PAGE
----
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# Freeware for calculating engine efficiency?

## Freeware for calculating engine efficiency?

(OP)
Could someone recommend freeware or a program of modest cost for evaluating engine performance? (Thermodynamics with heat transfer and friction?) I can't afford GE Power. I am trying to model a CI two-stroke.
Replies continue below

### RE: Freeware for calculating engine efficiency?

I am designing a compression ignition two-stroke (HCCI). I could find no model adequate to the task, so I used USC Professor Paul Ronney's spreadsheet "AirCycles4Recips.xls" to get started with my own model. I provided a link to the spreadsheet and his lectures (one of which focuses on AirCycles4Recips.xls) on an a post to this forum titled "Great Resource for fans of internal combustion engines..." on 5/6/2019.

The model itself is too course for actual engine design and lacks a good number of key features which I had to add...

1) The ratio of specific heats is fixed and relates to air only. You'll need to add a column for the ratio in each row of the quasi-static model and calculate it based on temperature and what's in the cylinders (air only or air and fuel or exhaust products).

2) Heat transfer is coarse. You'll need to incorporate convective heat transfer using one of the common heat transfer coefficients into the heat loss calculations. Google "______ heat transfer coefficient" filling the blanks with "Woschni" or "Assanis" or "Hohenberg" as appropriate for the design.

3) Ignition delay (critically important for compression ignition) is missing and needs to be added. There are many published papers on this topic.

4) Pumping losses are missing and need to be calculated from port flow analysis.

5) Friction is rolled up into a very coarse FMEP number. I use an averaged linear approximation of FMEP from measured data presented by Ricardo and Heywood (see below). The figures given on the plot are for 6-8 cylinder engines and analysis is usually done on a single cylinder, so I divide the average of the two by 6 to yield an approximate value.

6) There are too few rows of calculations in each portion of the cycle to approximate quasi-static conditions needed for valid results. Simply add sufficient rows to bring the number of degrees per step down to 0.1 or less.

7) Volume changes in a linear fashion during each portion of the cycle. You'll need to change it to match your crankshaft parameters.

8) The spreadsheet is for a four-stroke and you'll need to modify it for two-stroke.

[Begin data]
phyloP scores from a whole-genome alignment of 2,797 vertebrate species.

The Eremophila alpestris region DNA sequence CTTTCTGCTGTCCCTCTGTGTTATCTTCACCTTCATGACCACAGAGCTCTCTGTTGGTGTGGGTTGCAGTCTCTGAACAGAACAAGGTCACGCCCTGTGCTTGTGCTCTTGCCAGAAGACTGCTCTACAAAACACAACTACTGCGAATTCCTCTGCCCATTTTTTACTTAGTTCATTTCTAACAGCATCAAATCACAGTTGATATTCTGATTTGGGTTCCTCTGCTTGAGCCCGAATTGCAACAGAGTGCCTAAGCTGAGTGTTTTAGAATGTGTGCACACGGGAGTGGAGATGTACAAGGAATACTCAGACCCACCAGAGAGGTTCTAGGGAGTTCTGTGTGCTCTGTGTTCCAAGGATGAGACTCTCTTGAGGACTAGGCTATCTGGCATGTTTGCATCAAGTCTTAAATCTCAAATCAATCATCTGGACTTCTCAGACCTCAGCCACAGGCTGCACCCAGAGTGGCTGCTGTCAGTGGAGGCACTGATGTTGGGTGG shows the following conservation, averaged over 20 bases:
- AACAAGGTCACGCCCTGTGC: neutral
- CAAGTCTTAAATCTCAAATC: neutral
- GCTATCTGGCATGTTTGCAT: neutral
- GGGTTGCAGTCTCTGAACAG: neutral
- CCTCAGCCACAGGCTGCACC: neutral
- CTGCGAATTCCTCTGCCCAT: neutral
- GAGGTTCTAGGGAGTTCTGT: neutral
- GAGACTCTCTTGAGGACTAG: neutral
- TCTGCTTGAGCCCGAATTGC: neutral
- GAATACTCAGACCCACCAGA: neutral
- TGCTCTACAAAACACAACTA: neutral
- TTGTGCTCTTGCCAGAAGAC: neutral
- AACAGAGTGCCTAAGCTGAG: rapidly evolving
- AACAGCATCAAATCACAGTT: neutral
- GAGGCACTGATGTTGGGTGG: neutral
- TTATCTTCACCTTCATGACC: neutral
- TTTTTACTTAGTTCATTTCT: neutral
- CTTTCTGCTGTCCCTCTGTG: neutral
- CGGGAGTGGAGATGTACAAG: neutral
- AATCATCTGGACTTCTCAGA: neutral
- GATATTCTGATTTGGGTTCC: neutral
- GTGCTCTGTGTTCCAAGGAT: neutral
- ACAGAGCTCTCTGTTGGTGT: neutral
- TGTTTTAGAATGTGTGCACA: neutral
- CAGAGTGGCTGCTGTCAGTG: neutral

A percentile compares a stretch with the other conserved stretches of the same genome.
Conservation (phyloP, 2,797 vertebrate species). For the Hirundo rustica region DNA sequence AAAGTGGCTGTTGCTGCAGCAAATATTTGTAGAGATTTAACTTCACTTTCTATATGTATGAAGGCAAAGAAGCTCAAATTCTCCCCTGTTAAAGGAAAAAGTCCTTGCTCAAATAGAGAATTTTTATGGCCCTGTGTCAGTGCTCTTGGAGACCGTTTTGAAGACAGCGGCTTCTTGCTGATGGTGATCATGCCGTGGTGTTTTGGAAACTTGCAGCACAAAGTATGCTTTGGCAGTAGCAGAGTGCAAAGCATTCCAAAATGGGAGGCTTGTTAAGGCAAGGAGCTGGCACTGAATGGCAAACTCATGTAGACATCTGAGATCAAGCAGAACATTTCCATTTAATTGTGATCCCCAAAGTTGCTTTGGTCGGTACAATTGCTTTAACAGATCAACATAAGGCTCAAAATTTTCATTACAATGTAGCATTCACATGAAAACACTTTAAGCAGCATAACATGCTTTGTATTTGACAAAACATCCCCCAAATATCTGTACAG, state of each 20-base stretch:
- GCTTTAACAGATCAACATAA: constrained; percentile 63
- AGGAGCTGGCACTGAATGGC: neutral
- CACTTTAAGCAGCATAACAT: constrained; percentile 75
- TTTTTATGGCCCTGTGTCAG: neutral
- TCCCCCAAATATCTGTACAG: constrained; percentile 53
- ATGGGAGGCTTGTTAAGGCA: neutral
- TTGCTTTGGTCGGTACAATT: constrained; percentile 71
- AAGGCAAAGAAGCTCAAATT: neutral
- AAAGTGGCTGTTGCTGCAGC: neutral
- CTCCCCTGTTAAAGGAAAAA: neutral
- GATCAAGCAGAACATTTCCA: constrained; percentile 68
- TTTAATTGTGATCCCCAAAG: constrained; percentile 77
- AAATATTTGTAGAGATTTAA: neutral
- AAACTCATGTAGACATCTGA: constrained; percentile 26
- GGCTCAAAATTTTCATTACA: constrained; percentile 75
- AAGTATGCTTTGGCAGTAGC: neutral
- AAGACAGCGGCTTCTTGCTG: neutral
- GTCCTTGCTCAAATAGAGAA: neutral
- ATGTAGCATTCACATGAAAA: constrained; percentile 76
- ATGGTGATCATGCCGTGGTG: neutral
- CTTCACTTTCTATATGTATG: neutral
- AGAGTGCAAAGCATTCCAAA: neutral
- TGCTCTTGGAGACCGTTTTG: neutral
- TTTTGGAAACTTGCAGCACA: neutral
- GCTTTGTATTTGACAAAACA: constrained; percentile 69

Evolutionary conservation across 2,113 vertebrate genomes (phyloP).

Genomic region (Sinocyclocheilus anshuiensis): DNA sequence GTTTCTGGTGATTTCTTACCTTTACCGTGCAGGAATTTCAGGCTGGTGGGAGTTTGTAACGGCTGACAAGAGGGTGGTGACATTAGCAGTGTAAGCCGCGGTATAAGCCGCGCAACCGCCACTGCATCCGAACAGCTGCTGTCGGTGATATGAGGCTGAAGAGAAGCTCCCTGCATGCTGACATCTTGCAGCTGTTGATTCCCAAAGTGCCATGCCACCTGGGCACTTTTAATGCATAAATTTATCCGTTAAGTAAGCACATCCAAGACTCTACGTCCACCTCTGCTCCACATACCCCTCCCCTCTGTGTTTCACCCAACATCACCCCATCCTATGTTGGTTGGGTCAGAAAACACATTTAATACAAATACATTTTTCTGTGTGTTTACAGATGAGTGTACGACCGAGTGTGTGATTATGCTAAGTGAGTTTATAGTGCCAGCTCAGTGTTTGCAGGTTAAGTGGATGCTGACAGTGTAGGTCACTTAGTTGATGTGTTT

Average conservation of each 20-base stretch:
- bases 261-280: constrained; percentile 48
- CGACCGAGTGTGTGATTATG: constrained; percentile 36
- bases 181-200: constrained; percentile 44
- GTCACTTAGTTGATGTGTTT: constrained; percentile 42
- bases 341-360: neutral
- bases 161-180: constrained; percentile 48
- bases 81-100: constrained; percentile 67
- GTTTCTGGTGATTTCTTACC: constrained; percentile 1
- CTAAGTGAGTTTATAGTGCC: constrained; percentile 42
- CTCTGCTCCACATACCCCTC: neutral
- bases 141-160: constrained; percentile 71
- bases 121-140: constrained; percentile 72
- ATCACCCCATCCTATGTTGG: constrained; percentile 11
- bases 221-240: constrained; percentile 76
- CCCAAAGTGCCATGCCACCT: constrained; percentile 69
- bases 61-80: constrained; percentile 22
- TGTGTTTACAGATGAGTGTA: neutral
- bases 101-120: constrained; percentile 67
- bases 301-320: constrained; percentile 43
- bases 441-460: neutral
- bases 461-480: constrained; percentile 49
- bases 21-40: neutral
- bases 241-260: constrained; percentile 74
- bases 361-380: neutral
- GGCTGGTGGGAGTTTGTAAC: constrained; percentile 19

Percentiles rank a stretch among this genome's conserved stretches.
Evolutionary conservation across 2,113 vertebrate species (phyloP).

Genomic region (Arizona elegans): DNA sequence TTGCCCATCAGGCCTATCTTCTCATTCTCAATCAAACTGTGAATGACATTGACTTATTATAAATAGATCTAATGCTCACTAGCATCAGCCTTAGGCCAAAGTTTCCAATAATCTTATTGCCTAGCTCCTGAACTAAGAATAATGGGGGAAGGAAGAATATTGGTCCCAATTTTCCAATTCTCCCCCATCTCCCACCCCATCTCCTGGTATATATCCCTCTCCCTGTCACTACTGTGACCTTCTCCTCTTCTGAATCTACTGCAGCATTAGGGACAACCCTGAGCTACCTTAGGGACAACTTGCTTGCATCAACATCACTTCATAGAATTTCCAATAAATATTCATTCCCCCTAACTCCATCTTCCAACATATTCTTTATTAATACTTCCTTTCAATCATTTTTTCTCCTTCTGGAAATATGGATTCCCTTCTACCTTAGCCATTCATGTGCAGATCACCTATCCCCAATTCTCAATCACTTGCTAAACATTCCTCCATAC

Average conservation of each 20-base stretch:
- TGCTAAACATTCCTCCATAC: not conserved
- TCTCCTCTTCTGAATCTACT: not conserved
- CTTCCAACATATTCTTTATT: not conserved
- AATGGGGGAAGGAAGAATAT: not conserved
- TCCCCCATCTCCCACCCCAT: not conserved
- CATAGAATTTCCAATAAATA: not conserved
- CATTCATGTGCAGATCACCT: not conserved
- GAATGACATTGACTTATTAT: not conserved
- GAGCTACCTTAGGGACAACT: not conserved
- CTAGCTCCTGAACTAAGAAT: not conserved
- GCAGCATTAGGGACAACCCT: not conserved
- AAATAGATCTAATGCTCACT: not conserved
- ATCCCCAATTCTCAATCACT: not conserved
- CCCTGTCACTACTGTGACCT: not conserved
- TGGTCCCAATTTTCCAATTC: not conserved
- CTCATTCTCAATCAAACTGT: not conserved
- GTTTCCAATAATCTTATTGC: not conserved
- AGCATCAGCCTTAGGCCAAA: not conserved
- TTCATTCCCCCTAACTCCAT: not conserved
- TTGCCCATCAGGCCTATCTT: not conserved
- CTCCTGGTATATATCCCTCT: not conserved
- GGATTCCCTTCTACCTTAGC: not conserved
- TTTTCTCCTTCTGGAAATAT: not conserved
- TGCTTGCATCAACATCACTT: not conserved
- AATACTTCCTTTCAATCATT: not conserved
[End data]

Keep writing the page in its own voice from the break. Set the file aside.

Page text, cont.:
Even the best thermodynamic models are only approximations of real world physics; models are only used to get in the ball park. If the model indicates success, the real engine may work but, if the model indicates failure, the real engine is likely a waste of time.

### RE: Freeware for calculating engine efficiency?

(OP)
Thank you, RodRico,
I see you are ahead of me with your program. I have an air standard model with variable specific heat ratio, but no rational modeling of losses. We have both an analytical model and a finite element one. The finite element model can be extended to include losses, and your post is helpful. A challenge we have faced (in the FE model) is understanding the scavenging process. In general terms, our engine is a conventional two-stroke diesel with atkinson.

### RE: Freeware for calculating engine efficiency?

Space Car,

When you said "CI two-stroke" in your original post, does the "CI" refer to "Compression Ignition" and, if so, are you referring to Diesel (well understood) or Homogeneous Charge Compression Ignition (far less understood)?

Do you have CFD capability? If so, it should be giving you some insight into scavenging. Solidworks CFD lets me work on mixtures of gasses, so I need only fill the cylinder with exhaust then push the scavenge air in and assess the mixture in the cylinder after the required time period. That being said, trying to get it optimized can be very difficult. Of all the scavenging methods, uni-flow scavenge in an opposed piston engine (like mine) is among the least complex, yet the videos at http://achatespower.com/media-center/engine-design... reveal characterizing it to be quite a challenge!

Rod

P.S. The software at http://vannik.co.za/EngMod2TDetails.htm is "only" \$400 and may be worth a look.

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